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World J Methodol. 2012 Aug 26;2(4):27-32. doi: 10.5662/wjm.v2.i4.27. eCollection 2012 Aug 26.

Statistical models for meta-analysis: A brief tutorial.

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1
George A Kelley, Kristi S Kelley, Meta-Analytic Research Group, Department of Community Medicine, School of Medicine, Robert C Byrd Health Sciences Center, West Virginia University, Morgantown, WV 26506, United States.

Abstract

Aggregate data meta-analysis is currently the most commonly used method for combining the results from different studies on the same outcome of interest. In this paper, we provide a brief introduction to meta-analysis, including a description of aggregate and individual participant data meta-analysis. We then focus the rest of the tutorial on aggregate data meta-analysis. We start by first describing the difference between fixed and random-effects meta-analysis, with particular attention devoted to the latter. This is followed by an example using the random-effects, method of moments approach and includes an intercept-only model as well as a model with one predictor. We then describe alternative random-effects approaches such as maximum likelihood, restricted maximum likelihood and profile likelihood as well as a non-parametric approach. A brief description of selected statistical programs available to conduct random-effects aggregate data meta-analysis, limited to those that allow both an intercept-only as well as at least one predictor in the model, is given. These descriptions include those found in an existing general statistics software package as well as one developed specifically for an aggregate data meta-analysis. Following this, some of the disadvantages of random-effects meta-analysis are described. We then describe recently proposed alternative models for conducting aggregate data meta-analysis, including the varying coefficient model. We conclude the paper with some recommendations and directions for future research. These recommendations include the continued use of the more commonly used random-effects models until newer models are more thoroughly tested as well as the timely integration of new and well-tested models into traditional as well as meta-analytic-specific software packages.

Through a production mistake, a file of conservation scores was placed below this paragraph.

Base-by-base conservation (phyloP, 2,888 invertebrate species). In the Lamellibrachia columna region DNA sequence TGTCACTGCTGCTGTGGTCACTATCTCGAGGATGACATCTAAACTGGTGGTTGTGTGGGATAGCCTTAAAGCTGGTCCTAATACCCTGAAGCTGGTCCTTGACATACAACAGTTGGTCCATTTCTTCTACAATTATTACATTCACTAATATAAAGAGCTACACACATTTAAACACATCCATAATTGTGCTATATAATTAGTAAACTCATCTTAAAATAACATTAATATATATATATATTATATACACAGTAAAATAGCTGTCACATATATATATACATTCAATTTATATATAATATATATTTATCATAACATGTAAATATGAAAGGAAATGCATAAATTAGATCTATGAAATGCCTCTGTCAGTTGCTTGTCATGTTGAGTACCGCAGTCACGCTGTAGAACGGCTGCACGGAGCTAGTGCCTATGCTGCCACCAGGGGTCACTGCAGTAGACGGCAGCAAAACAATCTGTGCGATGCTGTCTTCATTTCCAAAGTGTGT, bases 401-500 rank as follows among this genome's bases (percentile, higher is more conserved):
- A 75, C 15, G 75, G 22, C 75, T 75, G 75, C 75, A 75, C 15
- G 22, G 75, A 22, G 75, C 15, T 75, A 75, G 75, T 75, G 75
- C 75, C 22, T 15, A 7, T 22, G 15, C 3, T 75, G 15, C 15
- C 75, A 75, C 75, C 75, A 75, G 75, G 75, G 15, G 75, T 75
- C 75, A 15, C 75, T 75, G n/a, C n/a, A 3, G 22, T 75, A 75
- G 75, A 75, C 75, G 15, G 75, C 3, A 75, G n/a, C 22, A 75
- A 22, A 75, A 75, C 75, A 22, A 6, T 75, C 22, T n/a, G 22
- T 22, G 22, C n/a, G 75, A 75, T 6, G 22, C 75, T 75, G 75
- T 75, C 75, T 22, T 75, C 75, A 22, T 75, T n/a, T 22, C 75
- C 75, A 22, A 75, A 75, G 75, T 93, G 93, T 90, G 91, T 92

KEYWORDS:

Fixed-effect; Meta-analysis; Methods; Random-effects

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